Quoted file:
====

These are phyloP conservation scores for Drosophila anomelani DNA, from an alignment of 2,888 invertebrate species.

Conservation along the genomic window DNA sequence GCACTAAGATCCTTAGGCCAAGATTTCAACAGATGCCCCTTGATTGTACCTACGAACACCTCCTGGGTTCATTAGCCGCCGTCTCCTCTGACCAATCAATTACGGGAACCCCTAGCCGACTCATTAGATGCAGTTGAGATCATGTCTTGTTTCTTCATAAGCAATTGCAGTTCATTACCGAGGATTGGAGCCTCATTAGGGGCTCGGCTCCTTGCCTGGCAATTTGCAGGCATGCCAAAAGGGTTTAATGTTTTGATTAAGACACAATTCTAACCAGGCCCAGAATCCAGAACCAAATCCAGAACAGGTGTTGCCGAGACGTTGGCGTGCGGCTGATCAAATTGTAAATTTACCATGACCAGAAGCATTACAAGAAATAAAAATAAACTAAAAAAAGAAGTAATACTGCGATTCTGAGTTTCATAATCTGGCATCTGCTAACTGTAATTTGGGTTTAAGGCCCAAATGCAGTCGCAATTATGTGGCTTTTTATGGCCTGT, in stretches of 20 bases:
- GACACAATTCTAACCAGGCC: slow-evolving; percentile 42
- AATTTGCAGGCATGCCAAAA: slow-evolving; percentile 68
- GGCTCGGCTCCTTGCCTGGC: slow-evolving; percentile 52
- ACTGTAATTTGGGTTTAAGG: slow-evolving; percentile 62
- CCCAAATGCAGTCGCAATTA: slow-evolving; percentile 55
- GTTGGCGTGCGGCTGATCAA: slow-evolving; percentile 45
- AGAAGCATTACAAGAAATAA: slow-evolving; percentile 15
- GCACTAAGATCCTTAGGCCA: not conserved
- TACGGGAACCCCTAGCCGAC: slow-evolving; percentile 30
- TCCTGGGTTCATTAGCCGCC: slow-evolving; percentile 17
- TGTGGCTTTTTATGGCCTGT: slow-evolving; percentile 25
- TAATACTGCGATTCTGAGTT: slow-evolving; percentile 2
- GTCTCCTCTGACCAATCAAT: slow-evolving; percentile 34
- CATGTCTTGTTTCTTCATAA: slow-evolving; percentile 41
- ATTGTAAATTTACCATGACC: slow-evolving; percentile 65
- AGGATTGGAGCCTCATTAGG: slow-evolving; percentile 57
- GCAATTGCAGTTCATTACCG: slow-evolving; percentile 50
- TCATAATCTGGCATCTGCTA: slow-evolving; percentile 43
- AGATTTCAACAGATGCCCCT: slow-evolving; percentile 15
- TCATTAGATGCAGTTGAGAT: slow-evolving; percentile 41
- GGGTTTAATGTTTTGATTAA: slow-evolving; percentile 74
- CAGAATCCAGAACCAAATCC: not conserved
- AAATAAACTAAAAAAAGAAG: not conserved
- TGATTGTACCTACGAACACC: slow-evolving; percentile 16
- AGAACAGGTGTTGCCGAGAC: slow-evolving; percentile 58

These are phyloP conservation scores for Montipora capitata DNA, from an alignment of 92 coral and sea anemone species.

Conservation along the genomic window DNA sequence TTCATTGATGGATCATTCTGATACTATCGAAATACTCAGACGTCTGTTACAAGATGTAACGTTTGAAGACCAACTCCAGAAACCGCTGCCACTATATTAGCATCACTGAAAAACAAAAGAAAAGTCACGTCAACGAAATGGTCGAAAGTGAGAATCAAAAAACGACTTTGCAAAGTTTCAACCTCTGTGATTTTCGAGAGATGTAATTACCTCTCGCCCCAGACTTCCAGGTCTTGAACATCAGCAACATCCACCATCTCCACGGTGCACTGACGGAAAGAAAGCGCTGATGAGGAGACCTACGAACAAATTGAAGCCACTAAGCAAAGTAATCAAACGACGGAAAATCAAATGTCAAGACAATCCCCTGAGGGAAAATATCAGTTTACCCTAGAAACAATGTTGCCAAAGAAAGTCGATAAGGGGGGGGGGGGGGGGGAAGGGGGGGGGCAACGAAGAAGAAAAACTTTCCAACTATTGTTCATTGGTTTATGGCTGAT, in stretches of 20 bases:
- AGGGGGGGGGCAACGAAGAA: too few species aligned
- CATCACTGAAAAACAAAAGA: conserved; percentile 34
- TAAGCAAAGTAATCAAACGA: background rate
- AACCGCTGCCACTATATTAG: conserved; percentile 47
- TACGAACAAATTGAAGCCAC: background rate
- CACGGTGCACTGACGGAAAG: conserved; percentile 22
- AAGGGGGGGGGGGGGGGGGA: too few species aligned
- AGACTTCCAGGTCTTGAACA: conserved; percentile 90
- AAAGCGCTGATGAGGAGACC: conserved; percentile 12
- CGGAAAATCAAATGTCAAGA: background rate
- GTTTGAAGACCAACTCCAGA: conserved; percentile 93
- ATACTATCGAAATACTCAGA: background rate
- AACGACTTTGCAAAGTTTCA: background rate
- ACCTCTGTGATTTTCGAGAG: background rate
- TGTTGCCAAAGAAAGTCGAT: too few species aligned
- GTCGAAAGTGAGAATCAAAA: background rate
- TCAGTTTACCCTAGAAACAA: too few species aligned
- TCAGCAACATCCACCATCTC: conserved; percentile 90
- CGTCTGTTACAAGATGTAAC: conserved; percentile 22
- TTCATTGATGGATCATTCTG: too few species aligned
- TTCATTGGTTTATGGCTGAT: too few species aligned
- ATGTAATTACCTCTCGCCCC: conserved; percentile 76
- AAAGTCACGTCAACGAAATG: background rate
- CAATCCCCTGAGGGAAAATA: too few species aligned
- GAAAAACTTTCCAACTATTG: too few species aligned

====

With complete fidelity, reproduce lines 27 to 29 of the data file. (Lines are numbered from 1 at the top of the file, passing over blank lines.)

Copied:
- AGAACAGGTGTTGCCGAGAC: slow-evolving; percentile 58

These are phyloP conservation scores for Montipora capitata DNA, from an alignment of 92 coral and sea anemone species.

Conservation along the genomic window DNA sequence TTCATTGATGGATCATTCTGATACTATCGAAATACTCAGACGTCTGTTACAAGATGTAACGTTTGAAGACCAACTCCAGAAACCGCTGCCACTATATTAGCATCACTGAAAAACAAAAGAAAAGTCACGTCAACGAAATGGTCGAAAGTGAGAATCAAAAAACGACTTTGCAAAGTTTCAACCTCTGTGATTTTCGAGAGATGTAATTACCTCTCGCCCCAGACTTCCAGGTCTTGAACATCAGCAACATCCACCATCTCCACGGTGCACTGACGGAAAGAAAGCGCTGATGAGGAGACCTACGAACAAATTGAAGCCACTAAGCAAAGTAATCAAACGACGGAAAATCAAATGTCAAGACAATCCCCTGAGGGAAAATATCAGTTTACCCTAGAAACAATGTTGCCAAAGAAAGTCGATAAGGGGGGGGGGGGGGGGGAAGGGGGGGGGCAACGAAGAAGAAAAACTTTCCAACTATTGTTCATTGGTTTATGGCTGAT, in stretches of 20 bases: